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Part of: Article 50 and negotiations with the EU Immigration and borders Employment European single market UK economic growth Brexit Counter-terrorism Australia Bangladesh Canada Estonia France India Ireland New Zealand Pakistan Poland Romania USA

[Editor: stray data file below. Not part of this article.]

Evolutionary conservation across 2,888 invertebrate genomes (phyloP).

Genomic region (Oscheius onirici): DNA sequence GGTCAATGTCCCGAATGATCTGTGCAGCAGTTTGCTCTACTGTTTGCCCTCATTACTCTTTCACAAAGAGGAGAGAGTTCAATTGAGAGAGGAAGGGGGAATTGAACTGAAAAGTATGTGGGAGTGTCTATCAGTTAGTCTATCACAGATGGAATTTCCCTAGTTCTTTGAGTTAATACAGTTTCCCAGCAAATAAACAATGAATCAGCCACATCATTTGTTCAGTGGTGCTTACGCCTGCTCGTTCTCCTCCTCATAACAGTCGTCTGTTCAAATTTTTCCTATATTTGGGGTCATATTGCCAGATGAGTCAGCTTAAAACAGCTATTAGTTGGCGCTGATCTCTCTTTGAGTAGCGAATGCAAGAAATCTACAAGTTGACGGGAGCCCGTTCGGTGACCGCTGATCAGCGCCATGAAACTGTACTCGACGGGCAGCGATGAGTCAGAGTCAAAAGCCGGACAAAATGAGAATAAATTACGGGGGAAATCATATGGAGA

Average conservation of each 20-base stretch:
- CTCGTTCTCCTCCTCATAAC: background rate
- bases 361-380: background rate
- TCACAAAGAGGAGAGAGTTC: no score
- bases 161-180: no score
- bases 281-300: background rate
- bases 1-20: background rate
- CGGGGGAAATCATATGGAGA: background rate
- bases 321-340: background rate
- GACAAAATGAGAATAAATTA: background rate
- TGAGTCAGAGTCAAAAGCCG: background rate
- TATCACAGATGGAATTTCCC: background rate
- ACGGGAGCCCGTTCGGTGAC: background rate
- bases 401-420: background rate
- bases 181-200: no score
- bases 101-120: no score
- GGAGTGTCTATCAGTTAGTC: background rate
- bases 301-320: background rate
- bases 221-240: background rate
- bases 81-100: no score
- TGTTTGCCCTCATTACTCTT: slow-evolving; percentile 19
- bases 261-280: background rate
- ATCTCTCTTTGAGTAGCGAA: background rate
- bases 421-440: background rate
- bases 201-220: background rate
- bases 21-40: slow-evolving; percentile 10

When William Wilberforce, a member of the British Parliament, converted to Christianity, he began to earnestly seek to reform the evils he found within himself and the world around him. One of the glaring moral issues of the day was slavery, and after reading up on the subject and meeting with anti-slavery activists, Wilberforce became convinced that God was calling him to be an abolitionist. Wilberforce decided to concentrate on ending the slave trade rather than slavery itself, reasoning that the abolition of one would logically lead to the demise of the other. On May 12, 1789, Wilberforce made his first speech on the abolition of the slave trade before the House of Commons. He passionately made his case for why the trade was reprehensible and needed to cease. Wilberforce introduced a bill to abolish the trade, but it failed, a result he would become quite familiar with in the ensuing years. Yet Wilberforce never gave up, reintroducing the bill year after year, and the Slave Trade Act was finally passed in 1807.

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